The 2015 update to the rules was the first in 25 years. It included provisions such as requiring pesticide handlers to be at least 18, and educating farm workers about pesticide residue that could cling to their clothes and harm children who came into contact with the clothing, Chris Clayton reports for DTN/The Progressive Farmer.
Meanwhile, EPA faces criticism on another front after announcing that it intends to block most implementation of Obama-era rules that would require companies to "routinely disclose which hazardous chemicals they use, share information with emergency planners, submit to outside audits and publish reports on the root causes of explosions and leaks," Rebecca Hersher reports for NPR. Hersher notes that not implementing the rule "effectively shield[s] companies from scrutiny about how they prevent and respond to chemical disasters."
The new rules were supposed to take effect in March 2017 but the EPA delayed them after heavy lobbying from the chemical and petroleum industries. Last month, the agency announced it intends to block most of the rules; EPA Administrator Scott Pruitt said the move would "reduce unnecessary regulatory burdens, address the concerns of stakeholders and emergency responders on the ground, and save Americans roughly $88 million a year," Hersher reports.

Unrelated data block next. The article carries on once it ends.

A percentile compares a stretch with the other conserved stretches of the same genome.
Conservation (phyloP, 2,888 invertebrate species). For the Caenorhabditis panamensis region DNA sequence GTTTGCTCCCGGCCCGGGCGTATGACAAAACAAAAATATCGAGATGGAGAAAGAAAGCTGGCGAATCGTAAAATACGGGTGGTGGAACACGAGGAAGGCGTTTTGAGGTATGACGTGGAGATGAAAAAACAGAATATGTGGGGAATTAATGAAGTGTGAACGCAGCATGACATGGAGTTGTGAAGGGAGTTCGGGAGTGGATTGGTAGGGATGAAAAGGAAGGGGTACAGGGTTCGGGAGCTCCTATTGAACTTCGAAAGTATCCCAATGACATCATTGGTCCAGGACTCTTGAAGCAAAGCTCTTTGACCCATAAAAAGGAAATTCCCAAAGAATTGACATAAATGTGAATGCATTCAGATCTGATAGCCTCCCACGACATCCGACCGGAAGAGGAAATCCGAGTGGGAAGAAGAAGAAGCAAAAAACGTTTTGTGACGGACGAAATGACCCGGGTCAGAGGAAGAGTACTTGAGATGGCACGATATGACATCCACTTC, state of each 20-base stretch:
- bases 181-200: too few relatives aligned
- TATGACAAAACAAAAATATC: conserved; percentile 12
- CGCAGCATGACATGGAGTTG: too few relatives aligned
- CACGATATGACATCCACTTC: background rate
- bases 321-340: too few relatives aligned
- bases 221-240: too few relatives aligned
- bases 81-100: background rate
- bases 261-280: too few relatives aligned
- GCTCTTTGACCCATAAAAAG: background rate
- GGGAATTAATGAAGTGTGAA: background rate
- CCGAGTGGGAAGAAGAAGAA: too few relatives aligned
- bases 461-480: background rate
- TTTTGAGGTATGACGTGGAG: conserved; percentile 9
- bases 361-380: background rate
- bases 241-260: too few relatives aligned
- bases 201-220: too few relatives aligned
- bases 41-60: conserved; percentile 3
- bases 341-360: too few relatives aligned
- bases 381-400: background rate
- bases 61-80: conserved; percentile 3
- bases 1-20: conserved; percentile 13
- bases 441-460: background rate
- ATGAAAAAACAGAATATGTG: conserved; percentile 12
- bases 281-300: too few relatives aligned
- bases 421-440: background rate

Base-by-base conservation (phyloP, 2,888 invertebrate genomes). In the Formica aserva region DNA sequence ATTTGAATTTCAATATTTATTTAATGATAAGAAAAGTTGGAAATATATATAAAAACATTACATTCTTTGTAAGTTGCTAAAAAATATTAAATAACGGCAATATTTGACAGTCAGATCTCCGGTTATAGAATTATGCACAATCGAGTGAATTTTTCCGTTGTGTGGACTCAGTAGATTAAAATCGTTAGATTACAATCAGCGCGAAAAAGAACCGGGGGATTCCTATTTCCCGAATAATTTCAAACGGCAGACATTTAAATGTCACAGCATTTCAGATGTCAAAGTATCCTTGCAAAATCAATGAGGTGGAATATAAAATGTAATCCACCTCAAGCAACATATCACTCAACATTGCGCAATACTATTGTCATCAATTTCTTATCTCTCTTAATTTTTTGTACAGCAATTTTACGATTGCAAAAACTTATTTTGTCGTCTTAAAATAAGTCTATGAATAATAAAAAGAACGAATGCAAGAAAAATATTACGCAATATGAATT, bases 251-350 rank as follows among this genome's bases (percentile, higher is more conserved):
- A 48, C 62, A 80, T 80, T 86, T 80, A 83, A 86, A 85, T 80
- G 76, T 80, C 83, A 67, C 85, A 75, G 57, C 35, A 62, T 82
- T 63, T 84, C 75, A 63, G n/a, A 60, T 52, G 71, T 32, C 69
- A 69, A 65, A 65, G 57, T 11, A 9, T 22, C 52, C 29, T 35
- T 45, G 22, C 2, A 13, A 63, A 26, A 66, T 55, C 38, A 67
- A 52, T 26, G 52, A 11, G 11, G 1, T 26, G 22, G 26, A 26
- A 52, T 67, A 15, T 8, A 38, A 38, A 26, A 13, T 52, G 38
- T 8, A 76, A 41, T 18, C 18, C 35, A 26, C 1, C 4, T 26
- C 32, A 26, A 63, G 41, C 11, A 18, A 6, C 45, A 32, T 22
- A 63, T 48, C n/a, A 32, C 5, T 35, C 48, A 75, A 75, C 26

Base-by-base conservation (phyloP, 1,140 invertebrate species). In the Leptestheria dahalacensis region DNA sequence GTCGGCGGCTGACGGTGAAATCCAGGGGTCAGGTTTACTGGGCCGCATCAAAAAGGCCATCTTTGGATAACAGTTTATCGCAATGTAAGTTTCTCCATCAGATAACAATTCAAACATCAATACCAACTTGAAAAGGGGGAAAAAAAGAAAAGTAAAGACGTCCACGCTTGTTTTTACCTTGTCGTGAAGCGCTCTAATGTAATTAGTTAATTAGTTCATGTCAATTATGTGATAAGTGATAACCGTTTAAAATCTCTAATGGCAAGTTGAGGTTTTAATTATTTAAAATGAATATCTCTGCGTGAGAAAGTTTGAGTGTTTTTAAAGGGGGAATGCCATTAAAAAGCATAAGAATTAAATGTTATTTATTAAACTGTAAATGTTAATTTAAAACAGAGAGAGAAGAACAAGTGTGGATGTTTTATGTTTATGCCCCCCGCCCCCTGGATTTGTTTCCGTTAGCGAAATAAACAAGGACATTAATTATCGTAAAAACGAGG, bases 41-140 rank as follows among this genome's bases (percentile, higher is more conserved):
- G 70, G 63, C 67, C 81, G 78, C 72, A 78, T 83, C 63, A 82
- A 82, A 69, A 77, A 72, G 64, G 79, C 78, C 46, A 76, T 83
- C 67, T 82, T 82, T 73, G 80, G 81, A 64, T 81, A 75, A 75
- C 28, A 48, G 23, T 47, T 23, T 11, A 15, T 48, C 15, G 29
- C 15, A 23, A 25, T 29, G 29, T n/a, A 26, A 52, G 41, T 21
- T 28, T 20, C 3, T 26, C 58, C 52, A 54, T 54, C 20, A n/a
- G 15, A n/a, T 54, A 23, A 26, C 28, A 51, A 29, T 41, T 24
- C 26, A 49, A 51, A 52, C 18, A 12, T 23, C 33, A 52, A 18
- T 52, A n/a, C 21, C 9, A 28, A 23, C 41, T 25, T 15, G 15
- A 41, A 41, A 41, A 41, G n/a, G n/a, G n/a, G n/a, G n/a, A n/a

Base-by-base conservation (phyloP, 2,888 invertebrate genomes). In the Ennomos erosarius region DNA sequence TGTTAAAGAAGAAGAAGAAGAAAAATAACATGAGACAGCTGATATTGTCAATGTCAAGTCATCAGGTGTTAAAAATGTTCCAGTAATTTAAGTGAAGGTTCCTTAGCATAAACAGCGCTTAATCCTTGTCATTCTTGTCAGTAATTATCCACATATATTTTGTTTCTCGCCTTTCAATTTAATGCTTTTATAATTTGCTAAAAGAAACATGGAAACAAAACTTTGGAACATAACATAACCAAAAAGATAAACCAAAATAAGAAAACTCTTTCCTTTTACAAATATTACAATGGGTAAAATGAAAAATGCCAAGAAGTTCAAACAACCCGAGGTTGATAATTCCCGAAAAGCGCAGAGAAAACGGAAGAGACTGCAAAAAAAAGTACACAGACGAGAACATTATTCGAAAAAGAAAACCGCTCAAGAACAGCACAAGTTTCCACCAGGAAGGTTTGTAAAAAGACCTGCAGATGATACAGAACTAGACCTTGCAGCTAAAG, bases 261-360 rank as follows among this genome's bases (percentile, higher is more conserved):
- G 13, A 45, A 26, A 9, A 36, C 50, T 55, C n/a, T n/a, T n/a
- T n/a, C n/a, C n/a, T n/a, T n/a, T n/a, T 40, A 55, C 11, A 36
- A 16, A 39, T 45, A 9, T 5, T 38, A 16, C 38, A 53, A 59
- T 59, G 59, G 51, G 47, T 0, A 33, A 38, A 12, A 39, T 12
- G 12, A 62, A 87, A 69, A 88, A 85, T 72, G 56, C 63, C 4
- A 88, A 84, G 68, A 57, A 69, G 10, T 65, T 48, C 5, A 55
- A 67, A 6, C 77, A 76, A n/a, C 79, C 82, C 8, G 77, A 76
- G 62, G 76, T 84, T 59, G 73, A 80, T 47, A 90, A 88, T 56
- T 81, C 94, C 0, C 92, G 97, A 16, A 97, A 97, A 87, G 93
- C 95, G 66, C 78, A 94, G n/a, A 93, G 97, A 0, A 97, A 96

But EPA must take public comments before making a final decision, and dozens of people who live and work near chemical facilities showed up to do just that at a hearing last week. "Grandmothers, teachers, firefighters and community activists traveled to Washington, D.C., to urge the agency to block the proposal," Hersher reports. "Representatives from industry groups countered that they're already doing enough to keep people safe and that companies don't need more oversight." EPA is taking public comments on the chemical disaster regulations until July 30.